What is Finland like?

It is a question asked so often and, while the typical answer is true, it is not the whole truth and nothing but the truth.  Yes, it is true for the majority of Finns that Finland is one of the luckiest countries in which a person could live… unless you are Deaf. That small difference decides your fate between being housed or homeless, being employed or discarded as too stupid to work. Deaf people in Finland are begging to be heard.  Income, housing and basic human rights are something a Deaf person in Finland would give anything to have.

Even when the law courts of Finland have demanded that a Deaf person be treated with respect and dignity, the social institute of Finland, KELA, outright refuses to obey such a court order.  How do I know this?  I am Deaf.  The courts have ruled that KELA stop acting so shameful and permit me my basic human rights.  At first, KELA conceded that they would do so – this lasted for less than 24 hours before they rescinded their decision to provide any assistance to one of their own law-abiding citizens and defy the courts of their country.

My advice to anybody who is Deaf:  DO NOT come to Finland unless it is for a short-term vacation and you are accompanied by a hearing person.  As a Deaf person, you will see the vast beauty of Finland’s landscapes and incredible fauna – too beautiful for words.  You will also learn of a new word – SURDOPHOBIA (the fear and loathing of Deaf people) – as many people’s backs turned the moment they realise you are Deaf.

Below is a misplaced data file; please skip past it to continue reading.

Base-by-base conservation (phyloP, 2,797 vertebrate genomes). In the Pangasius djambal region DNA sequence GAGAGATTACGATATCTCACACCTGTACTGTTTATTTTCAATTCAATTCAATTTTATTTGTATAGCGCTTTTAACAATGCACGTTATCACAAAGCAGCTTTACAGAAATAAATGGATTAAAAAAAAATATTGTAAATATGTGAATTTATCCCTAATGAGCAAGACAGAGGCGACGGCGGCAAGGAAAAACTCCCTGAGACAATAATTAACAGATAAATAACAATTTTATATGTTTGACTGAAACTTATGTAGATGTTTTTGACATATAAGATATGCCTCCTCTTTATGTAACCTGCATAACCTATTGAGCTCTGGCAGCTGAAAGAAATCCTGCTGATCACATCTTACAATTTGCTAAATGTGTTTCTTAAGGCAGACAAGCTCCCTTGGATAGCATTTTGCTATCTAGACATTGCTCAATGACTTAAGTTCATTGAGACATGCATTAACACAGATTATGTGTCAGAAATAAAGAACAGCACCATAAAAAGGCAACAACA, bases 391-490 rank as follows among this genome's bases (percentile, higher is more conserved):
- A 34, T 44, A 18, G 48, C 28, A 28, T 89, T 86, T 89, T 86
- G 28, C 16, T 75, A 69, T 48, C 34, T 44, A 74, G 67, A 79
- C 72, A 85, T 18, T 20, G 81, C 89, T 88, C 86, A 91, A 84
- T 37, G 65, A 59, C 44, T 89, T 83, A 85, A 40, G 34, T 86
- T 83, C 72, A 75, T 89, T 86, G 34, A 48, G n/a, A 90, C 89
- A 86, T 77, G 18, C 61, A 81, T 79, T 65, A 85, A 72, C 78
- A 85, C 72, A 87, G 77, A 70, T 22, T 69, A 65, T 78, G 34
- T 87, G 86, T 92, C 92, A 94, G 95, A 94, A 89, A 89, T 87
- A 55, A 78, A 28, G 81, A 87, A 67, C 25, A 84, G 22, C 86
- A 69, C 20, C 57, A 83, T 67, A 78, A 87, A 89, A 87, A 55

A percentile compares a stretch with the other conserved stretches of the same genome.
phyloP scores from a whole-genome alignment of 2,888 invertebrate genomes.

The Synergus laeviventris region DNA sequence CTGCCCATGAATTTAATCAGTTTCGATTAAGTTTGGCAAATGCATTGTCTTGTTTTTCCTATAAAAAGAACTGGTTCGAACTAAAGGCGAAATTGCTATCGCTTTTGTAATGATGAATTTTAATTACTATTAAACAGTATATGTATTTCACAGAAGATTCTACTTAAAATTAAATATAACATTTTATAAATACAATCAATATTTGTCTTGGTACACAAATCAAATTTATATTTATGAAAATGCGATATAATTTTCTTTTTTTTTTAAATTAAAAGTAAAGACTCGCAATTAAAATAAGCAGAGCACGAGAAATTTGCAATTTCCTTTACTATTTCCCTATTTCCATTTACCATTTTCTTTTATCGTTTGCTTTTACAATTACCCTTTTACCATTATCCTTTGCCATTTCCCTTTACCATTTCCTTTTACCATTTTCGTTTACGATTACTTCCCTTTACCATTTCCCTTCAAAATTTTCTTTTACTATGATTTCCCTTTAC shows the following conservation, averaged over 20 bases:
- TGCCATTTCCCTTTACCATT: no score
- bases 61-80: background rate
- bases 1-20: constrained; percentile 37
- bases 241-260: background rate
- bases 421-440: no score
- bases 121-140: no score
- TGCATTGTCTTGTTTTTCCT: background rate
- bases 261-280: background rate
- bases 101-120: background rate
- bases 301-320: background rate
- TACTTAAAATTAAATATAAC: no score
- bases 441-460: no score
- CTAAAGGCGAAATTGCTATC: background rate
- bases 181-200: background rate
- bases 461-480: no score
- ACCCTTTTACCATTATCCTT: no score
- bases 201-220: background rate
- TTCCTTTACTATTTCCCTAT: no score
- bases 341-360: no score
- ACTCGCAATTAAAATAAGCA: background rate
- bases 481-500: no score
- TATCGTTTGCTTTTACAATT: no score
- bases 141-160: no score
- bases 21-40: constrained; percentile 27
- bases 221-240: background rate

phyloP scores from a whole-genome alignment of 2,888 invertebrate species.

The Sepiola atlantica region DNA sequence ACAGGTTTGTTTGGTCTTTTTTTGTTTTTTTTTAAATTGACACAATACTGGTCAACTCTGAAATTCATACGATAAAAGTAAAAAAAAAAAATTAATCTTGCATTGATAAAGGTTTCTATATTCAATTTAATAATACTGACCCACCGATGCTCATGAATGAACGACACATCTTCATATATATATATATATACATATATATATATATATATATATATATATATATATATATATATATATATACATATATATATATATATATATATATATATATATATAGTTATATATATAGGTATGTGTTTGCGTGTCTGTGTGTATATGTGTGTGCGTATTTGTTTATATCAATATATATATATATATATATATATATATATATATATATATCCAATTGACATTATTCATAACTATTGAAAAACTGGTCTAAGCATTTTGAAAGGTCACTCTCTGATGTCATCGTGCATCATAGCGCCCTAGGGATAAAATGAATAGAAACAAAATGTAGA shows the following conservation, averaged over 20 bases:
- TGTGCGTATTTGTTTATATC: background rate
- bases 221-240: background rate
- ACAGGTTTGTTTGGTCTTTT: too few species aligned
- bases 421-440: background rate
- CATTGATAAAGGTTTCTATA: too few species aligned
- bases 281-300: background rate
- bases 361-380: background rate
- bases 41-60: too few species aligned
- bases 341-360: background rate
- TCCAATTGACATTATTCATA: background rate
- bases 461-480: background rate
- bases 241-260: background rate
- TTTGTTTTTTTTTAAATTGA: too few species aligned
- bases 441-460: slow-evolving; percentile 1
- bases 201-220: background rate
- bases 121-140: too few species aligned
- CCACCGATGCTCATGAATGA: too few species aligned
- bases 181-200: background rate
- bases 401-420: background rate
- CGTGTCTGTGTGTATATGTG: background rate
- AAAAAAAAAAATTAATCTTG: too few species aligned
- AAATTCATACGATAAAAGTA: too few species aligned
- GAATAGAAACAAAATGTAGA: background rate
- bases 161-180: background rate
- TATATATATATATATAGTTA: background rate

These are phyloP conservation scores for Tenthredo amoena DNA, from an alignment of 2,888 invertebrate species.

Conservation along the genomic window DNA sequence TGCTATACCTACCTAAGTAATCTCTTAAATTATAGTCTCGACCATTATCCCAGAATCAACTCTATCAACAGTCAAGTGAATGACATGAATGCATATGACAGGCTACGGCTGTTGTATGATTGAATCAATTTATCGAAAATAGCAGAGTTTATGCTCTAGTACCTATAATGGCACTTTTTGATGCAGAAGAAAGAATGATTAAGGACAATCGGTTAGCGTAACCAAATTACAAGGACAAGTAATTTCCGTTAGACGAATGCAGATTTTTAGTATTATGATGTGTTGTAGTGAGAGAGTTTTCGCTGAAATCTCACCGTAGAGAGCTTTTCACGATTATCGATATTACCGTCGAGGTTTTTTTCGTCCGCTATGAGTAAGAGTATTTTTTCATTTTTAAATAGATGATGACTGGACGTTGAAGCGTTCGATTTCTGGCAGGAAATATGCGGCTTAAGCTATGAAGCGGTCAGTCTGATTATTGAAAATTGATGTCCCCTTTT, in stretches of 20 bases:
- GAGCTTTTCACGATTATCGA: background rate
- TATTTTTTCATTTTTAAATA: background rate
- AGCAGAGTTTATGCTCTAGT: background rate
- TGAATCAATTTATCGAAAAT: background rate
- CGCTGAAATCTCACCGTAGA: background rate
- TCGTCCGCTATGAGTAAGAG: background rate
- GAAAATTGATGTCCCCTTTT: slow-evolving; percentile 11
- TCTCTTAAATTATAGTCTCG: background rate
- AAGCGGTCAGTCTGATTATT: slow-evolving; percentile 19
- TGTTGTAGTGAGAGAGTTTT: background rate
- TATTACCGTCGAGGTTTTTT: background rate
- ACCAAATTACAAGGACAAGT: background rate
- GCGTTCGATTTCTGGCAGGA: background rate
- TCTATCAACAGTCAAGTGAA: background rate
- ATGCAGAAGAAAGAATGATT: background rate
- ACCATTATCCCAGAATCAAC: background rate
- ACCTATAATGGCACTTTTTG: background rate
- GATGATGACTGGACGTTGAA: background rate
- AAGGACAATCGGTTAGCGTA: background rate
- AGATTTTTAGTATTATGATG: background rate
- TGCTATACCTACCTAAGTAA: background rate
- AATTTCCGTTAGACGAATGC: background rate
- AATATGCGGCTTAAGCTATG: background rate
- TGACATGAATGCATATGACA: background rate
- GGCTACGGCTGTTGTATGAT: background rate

The Poliisi of Finland are the only exception to this rule, but they are helpless to act.  They are frustrated and angry also at the way that Deaf people are treated by government and Finnish people.  I would give anything to be living in Australia right now, surrounded by my family, yet once again hiding every day and night from the man who has vowed to police to kill me – my abusive, former spouse.  But after the death of my baby and injuries inflicted upon me which cost me a year of my life, I know I can never return home.

I live in Finland with my Finnish husband.  We had a choice of which country we would live out our lives and, due to his culture shock with the weather, we both chose Finland.  It was a decision made eight years ago when we married.  My options, however, are now coming to an end.  The powers that be in Finland have, again, turned their backs on the basic human rights and needs of the Deaf of Finland.

Rosie Malezer x

2 thoughts on “What is Finland like?

  1. Reblogged this on Site Title and commented:
    As the author of the book, Hogan’s Hope: A Deaf Hero’s Inspirational Quest for Love and Acceptance, my heart is deeply saddened learning the humans who are deaf also have to battle for fundamental rights. When will we become accepting and loving of each other no matter what?


  2. I am so saddened to read your posting. My heart reaches out to you and I hold you in my continued prayers. God bless and keep you. Connie Bombaci author of Hogan’s Hope: A Deaf Hero’s Inspirational Quest for Love and Acceptance


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